Grieg Seafoods is moving closer to goal of moving 3 million farmed salmon into pens, says CEO
Grieg Seafood is closing in on transferring young farmed Atlantic salmon to its sea cages in Placentia Bay — another step forward for the big operation, which is expected to produce 45,000 metric tons of fish annually by 2030.
Grieg CEO Andreas Kvame was in St. John’s this week to discuss developments. Last year, infectious salmon anemia was discovered in one of the fish destined for a sea cage and delayed the operation for a year. At the time, the company culled one million fish as a result of the discovery.
“We are developing very well now on the land side in Marystown. We have almost three million fish there,” Kvame said.
“Our focus now is to set up the operation by the sea.”
Kvame said next steps include setting up the actual infrastructure needed to house the salmon, including pens, nets and the feeding system.
He said the plan was to move the roughly three million fish into the cages by May, depending on the temperature.
The short-term goal is to harvest 15,000 metric tonnes of fish per year by 2025 and 45,000 tonnes per year by 2030. And with the operation, Kvame said, comes jobs.
“It’s absolutely realistic and possible to do that, and that means when we’re up and running there will be between 580 and 600 people employed directly or indirectly in this industry for us,” Kvame said.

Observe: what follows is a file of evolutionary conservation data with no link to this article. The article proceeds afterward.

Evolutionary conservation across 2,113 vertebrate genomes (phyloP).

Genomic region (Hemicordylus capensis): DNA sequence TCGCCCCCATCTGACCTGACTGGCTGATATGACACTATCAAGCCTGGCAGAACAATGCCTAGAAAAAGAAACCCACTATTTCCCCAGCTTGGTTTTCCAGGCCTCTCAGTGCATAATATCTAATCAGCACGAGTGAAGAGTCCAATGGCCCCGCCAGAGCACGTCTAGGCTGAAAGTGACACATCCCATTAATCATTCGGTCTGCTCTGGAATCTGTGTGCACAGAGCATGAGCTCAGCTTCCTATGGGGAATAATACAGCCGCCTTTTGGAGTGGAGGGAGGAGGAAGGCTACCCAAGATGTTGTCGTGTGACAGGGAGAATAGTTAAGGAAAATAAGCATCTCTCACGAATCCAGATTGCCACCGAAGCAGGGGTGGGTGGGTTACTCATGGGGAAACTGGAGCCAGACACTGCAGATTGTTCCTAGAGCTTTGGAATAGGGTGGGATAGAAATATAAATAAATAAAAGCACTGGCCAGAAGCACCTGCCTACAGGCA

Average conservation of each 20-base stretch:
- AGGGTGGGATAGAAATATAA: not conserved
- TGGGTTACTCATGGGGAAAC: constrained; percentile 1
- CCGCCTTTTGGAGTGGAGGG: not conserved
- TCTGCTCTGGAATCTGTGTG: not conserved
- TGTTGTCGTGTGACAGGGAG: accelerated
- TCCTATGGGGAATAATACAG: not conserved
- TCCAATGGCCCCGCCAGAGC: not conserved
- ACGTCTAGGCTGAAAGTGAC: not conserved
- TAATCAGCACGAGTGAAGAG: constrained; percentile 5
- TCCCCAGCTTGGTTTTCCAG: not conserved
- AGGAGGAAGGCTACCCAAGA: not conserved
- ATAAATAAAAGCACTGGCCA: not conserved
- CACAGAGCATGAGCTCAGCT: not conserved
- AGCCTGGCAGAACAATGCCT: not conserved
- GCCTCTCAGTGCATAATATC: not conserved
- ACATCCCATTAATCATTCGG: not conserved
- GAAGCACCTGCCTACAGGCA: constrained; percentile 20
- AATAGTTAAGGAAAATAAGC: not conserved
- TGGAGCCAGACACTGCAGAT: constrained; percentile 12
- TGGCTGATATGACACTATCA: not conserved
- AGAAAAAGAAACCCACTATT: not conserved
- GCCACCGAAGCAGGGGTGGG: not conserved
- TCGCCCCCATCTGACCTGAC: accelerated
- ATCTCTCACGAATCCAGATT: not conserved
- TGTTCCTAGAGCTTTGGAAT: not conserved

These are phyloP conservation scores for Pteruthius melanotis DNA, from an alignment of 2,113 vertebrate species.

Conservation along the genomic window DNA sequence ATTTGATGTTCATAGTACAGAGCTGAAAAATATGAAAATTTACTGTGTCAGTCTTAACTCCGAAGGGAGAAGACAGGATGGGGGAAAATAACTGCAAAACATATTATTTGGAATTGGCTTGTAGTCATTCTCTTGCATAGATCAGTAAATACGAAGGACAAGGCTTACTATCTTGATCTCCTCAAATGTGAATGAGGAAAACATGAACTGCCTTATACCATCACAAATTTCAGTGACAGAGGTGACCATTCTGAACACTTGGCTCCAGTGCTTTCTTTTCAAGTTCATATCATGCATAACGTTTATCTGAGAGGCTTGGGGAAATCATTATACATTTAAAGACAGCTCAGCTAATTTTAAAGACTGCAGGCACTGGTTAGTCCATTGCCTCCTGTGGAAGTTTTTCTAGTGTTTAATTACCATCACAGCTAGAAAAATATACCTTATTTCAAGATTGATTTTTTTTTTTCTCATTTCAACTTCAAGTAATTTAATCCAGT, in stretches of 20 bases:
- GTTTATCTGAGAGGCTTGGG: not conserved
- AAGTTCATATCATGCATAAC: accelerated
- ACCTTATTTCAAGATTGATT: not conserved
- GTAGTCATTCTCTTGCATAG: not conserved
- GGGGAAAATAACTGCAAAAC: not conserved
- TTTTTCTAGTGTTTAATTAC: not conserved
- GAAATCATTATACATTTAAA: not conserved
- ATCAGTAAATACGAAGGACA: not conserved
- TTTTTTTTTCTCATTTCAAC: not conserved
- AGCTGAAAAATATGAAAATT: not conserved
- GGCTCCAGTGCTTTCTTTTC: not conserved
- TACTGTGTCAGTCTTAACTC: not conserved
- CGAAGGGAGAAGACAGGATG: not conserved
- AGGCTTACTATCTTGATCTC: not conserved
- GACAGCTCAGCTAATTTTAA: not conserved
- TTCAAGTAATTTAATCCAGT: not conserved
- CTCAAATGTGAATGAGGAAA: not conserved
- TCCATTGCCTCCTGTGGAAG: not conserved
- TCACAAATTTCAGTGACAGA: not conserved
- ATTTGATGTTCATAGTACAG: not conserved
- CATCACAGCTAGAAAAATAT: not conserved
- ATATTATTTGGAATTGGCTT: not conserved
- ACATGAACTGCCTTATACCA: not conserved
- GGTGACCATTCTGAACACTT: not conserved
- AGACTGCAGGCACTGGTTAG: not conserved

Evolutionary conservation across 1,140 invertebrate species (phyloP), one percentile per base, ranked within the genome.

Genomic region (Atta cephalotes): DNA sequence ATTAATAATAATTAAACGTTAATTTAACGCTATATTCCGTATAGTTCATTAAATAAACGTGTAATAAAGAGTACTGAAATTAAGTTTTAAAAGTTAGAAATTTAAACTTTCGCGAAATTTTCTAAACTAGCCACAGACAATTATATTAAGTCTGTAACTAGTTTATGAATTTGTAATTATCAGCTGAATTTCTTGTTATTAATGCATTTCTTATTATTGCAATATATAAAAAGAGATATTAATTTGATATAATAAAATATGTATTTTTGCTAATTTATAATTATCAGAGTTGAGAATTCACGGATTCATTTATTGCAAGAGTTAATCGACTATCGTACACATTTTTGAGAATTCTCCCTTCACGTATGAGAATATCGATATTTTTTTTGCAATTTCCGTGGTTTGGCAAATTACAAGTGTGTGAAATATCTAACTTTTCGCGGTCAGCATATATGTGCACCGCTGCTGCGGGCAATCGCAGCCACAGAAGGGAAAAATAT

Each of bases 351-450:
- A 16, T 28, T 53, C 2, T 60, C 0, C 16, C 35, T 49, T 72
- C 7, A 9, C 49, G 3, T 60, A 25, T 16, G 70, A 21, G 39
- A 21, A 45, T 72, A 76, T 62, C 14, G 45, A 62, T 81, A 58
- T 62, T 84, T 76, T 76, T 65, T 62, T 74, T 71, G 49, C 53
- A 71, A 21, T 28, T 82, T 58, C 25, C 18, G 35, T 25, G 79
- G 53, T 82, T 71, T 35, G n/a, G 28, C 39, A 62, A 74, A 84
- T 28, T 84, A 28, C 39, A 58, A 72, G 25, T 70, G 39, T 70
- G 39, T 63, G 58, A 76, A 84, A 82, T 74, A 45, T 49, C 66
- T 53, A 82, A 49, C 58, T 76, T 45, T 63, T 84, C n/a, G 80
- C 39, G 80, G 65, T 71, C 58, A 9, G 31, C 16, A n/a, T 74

Once the salmon have reached maturity, they will then need to be harvested and processed. Kvame said most of this process will also take place locally.
He said the company is already working on different local opportunities, with the first fish expected to come out of the water in the fall of 2023. The goal is to process 80% of the fish in Newfoundland, with North America being the main market. .
The Grieg Group of Companies — Grieg NL is its division in Newfoundland and Labrador — is based in Norway and is one of the world’s leading farmed salmon production companies.
Kvame said his visit to St. John’s this week is to discuss how Canada can be a major exporter of farmed salmon. The company also has operations in British Columbia, which faces its own challenges at the federal level as the government seeks to move away from open-canopy farming in that region.
But that doesn’t stop Kvame from targeting Grieg on the country’s potential.
“We believe very much in Canada. The temperature profile that we have in Canada, both on the west coast and the east coast of Canada, is really an advantage for farmed salmon,” he said.
“There aren’t many places where you can do it in the sea. It’s the most energy-efficient way to do it. … We think there’s huge potential to develop the blue economy in this region.”
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